Continuous delivery with VSO to Azure: GOTCHA!

I’m working on a multi-week hackathon with two other people. And yes, apparently a multi-week hackathon is a real “thing”… even if we are the ones who invented it. ANYhow, we decided to use VSO and an Azure website.

Setting up continuous delivery:
The simplest way to do this is to create a new Azure “website”


At the end, it will ask if you want to wire it up to a Visual Studio Online (VSO) project – choose yes, and specify the project. This will create a Build Definition in your VSO project and it should just work. When you check in your source code, VSO will kick off a build and then deliver it to your Azure website. Easy, peasy.

The first sign of trouble…
When I set this up, it worked. However, I was a little surprised at how long the builds were taking. If I build this tiny solution on my workstation, it takes less than a second. On the build controller, it was taking ~:04 minutes to stage and then ~:05+ minutes to build. Hmm, that’s strange. But OK, maybe the build server is busy – this is a free service, after all!

The day the builds stopped.
I set up our project on Wednesday of this week – and today is Saturday. We’ve had a couple check-ins per day, but only got continuous delivery working yesterday. Well this morning, after checking in some code – I got an e-mail saying that the build stopped because I used all of my build minutes. Here’s the e-mail I got (if you set up e-mail notifications):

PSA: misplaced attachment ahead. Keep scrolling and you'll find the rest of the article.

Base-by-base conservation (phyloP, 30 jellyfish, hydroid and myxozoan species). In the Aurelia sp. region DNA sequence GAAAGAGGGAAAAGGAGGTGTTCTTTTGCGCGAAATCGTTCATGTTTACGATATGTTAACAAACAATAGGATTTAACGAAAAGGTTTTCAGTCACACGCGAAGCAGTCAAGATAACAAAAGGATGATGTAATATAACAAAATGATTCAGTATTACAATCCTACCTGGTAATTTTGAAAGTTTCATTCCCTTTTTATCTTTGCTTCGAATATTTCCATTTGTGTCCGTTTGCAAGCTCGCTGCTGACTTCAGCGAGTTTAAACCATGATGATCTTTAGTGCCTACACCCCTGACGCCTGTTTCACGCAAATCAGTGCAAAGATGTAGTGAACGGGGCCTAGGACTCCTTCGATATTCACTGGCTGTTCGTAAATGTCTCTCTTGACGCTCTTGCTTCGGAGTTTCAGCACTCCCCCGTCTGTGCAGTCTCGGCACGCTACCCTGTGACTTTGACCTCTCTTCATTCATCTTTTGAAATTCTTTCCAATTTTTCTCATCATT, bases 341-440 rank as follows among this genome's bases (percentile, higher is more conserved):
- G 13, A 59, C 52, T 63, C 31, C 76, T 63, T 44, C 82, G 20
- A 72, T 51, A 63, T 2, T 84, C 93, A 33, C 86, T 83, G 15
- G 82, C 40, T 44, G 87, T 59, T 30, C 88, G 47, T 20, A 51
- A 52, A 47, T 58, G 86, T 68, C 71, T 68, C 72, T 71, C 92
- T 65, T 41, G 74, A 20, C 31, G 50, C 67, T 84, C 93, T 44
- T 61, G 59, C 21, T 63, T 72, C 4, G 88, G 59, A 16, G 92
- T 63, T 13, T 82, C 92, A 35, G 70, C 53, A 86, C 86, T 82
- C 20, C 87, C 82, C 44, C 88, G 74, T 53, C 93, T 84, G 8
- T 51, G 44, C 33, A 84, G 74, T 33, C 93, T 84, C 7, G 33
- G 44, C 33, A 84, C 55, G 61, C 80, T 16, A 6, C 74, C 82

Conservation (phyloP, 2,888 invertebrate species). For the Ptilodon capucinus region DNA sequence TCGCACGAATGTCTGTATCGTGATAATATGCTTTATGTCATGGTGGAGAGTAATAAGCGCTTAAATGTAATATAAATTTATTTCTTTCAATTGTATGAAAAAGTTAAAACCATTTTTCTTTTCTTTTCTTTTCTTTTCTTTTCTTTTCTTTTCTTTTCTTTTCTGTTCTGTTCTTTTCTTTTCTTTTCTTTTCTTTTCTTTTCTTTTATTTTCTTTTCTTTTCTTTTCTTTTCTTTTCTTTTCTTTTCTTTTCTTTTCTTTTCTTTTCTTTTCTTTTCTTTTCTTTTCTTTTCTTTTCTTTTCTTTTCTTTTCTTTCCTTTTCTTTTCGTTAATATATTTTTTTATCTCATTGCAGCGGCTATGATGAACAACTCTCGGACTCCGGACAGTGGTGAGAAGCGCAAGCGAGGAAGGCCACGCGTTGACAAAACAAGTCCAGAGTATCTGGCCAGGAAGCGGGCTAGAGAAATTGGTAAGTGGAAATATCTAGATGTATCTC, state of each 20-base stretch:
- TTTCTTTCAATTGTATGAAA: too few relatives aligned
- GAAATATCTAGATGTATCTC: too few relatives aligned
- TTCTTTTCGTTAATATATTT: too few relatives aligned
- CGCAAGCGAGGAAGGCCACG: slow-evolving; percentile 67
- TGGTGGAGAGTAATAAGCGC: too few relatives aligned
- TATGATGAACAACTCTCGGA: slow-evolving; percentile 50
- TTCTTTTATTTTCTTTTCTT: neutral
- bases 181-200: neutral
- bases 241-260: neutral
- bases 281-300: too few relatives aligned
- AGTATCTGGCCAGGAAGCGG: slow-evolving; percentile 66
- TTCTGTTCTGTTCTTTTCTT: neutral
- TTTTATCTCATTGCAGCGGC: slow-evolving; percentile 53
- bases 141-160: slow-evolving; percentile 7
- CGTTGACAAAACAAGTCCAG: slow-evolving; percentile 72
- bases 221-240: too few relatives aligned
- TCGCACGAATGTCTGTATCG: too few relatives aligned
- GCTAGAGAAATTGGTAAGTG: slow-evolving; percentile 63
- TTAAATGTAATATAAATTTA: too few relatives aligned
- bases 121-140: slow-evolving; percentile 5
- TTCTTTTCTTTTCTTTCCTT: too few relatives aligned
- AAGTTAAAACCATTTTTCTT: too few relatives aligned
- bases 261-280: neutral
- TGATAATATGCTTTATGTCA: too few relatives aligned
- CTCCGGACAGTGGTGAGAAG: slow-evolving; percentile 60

Now, that link actually points here:

It explains the whole situation. As part of the free tier of VSO, I only get :60 minutes of build time per month. If the builds ran sub-second on their machines, that would be more than fine –

However, because my sub-second build takes :10+ minutes on Azure, that means I have around 6 free builds per month that I can do. Ugh.

OK, fair enough – let me enable more, I have money left on my monthly MSDN credit. I got into the right blade on the Azure portal:


I need to change the Build from Free to Paid, then click Save. I got the following message (highlighting, mine):


I can’t use MSDN, I have to pay out of pocket. Considering how many minutes the builds take – that would be about $.50 per build for this tiny project.

Just on principle, I’m not going to do that. We’ll just use a Publish Profile and manually publish.

Posted in Azure, Cloud Computing, Computers and Internet, Development Tools, General, Infrastructure, New Technology, Team Foundation Server, Uncategorized, Visual Studio

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